Probably. And of course that information can be linked lots of places such as our general TI-84 Plus C Silver Edition reference page. I think the interest is definitely there.
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elfprince13


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Posted: 19 Feb 2013 01:32:48 am    Post subject:

Quote:
Was just seeing if the interest was there - would hate for programs to be breaking each other upon release.

As a user of Omnicalc & Symbolic who almost never uses xlib-based games for this reason, I whole heartedly agree.
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DrDnar


Advanced Member


Joined: 05 Jan 2010
Posts: 194

Posted: 19 Feb 2013 01:39:50 am    Post subject:

WikiTI is definitely a good place to put accepted standards. Anyway, given the range of possible color depth, palette, transparency, and sizes, it might prove impossible for shells to provide for all the possible needs of various softwares in an efficient manner. I think our best bet is to provide basic routines that aren't as fast but more versatile, and leave the coding of super-fast routines to game coders, who have many different needs.
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KermMartian


Site Admin


Joined: 14 Mar 2005
Posts: 59511

Posted: 19 Feb 2013 01:50:06 am    Post subject:

DrDnar wrote:
I think our best bet is to provide basic routines that aren't as fast but more versatile, and leave the coding of super-fast routines to game coders, who have many different needs.
I agree. Take a look at this topic for a few of the ideas that I was tossing around. I think it's going to be interesting to see how everyone shifts their thinking to see the screen as something you need to deal intimately with, rather than something connected to the graph buffer that you never really have to worry about. Also, based on those preliminary frames-per-second numbers that will appear somewhere soon, I think we'll see a lot of games that put action in the center and scores, hearts, bullets, level numbers, around the edges in a rarely-updated border.
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tr1p1ea


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Joined: 23 Jul 2010
Posts: 361

Posted: 19 Feb 2013 07:21:43 am    Post subject:

Kerm you keep teasing with information!
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KermMartian


Site Admin


Joined: 14 Mar 2005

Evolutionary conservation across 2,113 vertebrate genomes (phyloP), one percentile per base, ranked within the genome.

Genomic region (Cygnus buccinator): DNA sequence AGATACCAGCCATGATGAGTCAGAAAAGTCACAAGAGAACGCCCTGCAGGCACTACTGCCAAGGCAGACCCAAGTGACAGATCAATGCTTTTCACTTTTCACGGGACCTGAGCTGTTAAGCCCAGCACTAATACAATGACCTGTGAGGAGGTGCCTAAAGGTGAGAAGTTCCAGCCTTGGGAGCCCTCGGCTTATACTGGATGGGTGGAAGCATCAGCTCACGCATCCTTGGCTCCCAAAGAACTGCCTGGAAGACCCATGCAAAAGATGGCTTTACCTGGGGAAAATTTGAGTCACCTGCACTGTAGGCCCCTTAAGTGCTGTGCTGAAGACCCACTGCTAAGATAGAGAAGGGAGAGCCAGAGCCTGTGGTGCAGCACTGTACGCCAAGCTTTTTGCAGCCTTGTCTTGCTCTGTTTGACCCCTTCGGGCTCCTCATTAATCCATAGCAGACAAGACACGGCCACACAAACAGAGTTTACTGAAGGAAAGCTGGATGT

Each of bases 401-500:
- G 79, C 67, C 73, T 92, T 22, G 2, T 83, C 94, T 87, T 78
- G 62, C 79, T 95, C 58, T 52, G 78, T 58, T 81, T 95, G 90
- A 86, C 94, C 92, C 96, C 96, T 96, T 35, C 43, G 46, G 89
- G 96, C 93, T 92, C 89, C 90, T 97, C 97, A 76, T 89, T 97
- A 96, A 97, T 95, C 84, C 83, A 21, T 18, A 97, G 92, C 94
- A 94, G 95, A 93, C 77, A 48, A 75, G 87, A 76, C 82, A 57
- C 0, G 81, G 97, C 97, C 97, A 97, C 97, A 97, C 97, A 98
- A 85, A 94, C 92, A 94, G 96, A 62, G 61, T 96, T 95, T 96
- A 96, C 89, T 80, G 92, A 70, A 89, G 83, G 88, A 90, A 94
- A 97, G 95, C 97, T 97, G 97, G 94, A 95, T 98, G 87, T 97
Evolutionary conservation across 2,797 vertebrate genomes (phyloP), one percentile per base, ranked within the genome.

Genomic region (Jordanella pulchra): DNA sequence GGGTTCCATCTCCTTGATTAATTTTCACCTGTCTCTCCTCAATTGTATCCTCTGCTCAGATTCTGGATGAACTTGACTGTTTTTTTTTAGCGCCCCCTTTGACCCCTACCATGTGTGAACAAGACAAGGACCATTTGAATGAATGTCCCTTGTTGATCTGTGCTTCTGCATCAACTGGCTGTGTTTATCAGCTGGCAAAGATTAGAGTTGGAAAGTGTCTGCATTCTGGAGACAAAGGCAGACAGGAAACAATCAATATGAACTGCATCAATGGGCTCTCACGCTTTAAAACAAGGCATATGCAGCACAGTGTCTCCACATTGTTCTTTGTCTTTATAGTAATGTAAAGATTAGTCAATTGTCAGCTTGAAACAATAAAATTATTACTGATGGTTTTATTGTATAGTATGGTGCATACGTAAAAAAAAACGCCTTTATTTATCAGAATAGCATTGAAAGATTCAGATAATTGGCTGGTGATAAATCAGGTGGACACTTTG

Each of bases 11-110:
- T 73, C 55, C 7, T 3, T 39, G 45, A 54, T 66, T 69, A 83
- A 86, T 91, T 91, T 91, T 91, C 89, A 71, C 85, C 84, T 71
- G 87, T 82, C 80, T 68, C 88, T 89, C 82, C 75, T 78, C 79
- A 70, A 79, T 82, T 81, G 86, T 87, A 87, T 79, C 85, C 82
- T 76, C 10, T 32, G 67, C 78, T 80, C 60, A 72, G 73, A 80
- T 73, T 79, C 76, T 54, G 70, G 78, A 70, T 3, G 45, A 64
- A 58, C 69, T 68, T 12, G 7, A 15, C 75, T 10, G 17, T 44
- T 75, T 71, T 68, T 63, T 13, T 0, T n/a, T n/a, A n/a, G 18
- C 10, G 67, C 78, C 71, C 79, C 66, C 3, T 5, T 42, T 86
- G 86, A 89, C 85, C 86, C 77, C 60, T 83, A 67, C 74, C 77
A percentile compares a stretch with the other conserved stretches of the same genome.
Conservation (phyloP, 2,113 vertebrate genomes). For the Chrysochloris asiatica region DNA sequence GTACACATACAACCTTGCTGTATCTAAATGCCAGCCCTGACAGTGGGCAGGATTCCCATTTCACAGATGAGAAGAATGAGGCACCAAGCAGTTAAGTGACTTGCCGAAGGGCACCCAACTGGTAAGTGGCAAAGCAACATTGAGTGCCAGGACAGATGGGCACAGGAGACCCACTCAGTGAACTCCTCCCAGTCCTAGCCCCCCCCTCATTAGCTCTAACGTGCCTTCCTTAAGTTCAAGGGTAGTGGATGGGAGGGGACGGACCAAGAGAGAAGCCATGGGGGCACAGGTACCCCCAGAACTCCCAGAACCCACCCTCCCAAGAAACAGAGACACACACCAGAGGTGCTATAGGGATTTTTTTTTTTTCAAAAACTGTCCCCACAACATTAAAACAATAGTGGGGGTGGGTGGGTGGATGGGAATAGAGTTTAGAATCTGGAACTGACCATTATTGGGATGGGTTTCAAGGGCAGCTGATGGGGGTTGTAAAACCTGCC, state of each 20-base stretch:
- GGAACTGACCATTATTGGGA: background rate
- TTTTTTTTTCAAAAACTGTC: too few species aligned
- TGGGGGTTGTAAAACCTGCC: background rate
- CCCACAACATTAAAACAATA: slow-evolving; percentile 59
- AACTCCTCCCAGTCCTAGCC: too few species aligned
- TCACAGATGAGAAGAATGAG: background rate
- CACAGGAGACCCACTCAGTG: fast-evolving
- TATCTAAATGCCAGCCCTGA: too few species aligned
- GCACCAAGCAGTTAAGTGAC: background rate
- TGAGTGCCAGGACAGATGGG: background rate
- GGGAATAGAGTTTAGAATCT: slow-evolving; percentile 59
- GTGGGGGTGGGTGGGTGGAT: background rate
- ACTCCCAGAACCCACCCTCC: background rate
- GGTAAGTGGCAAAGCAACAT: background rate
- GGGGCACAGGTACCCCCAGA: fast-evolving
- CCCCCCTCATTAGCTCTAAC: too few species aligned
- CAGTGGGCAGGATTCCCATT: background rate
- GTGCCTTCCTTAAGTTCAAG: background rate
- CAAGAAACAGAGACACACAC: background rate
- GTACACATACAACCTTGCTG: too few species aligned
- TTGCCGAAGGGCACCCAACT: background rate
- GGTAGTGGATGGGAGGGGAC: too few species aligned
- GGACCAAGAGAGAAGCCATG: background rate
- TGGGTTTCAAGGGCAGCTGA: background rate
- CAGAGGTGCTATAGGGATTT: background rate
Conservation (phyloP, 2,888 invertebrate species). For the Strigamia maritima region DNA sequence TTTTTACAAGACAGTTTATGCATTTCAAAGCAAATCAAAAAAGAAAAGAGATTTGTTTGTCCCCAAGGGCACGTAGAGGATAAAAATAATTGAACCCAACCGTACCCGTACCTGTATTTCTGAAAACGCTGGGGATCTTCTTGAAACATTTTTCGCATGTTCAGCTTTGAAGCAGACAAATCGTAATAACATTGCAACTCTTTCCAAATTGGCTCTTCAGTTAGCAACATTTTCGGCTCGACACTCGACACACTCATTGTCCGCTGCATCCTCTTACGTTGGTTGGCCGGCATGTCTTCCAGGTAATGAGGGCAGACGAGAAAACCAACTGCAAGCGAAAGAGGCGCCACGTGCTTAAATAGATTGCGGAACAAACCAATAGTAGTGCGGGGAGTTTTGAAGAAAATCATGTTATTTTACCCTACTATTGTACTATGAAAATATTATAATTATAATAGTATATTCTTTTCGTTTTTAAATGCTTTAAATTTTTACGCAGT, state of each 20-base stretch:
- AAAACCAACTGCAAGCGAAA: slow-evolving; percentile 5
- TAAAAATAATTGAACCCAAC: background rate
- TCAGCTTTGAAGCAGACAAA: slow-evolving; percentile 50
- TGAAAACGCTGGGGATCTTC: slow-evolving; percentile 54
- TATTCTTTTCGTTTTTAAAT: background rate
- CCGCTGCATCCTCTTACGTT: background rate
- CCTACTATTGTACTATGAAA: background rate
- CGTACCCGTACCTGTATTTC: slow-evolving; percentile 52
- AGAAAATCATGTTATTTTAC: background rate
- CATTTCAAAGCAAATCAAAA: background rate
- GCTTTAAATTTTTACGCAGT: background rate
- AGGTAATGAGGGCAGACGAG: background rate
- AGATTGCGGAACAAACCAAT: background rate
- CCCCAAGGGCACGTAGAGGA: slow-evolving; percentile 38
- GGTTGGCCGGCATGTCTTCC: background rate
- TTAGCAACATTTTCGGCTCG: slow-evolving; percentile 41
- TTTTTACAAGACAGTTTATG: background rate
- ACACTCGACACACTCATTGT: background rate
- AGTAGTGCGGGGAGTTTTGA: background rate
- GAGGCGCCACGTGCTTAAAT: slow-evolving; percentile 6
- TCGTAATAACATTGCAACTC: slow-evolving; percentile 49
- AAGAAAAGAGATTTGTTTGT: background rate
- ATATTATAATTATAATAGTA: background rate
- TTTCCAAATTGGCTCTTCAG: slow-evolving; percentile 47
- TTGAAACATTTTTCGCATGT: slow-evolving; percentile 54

Posts: 59511

Posted: 19 Feb 2013 10:50:15 am    Post subject:

tr1p1ea wrote:
Kerm you keep teasing with information!
I'll be able to do less teasing and more telling once a special delivery arrives today. Smile
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tr1p1ea


Power User


Joined: 23 Jul 2010
Posts: 361

Posted: 19 Feb 2013 04:48:34 pm    Post subject:

Just threw some ideas down for a simple header format, has anyone considered what would be necessary for a standard header?


Code:
#include "ti84pc.inc"                   ; general TI-84PCSE include file
#include "shell.inc"                    ; shell specific include file
        .org ORIGIN                     ; origin address
        .db 2_BYTE_ASMPRGM_TOKEN        ; asmprgm token
        ret                             ; tios handler
        .db START-ORIGIN                ; offset to code start from origin (necessary?)
        .db 'C'                         ; identifier byte
        .db NN                          ; program type (prgm, lib, data, image etc)
        .db NN                          ; colour mode (nibble), screen mode (nibble)
        .dw ICON_POINTER                ; pointer to icon (in a standard 16-colour palette?)
        .db "Program Desription",0      ; null-terminated description string
START:

colour mode: {0,1,2...15} - {16-bit, 8-bit, 4-bit etc}
screen mode: {0,1,2...15} - {320x240, 256x240, 160x120 etc}
program types to have extra information after header, for example 'image' type
could have information on what compression scheme/image format utilised etc
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KermMartian


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Joined: 14 Mar 2005
Posts: 59511

Posted: 19 Feb 2013 04:52:08 pm    Post subject:

I think we need something more modular than what we're used to working with. For example, from this thread:

Quote: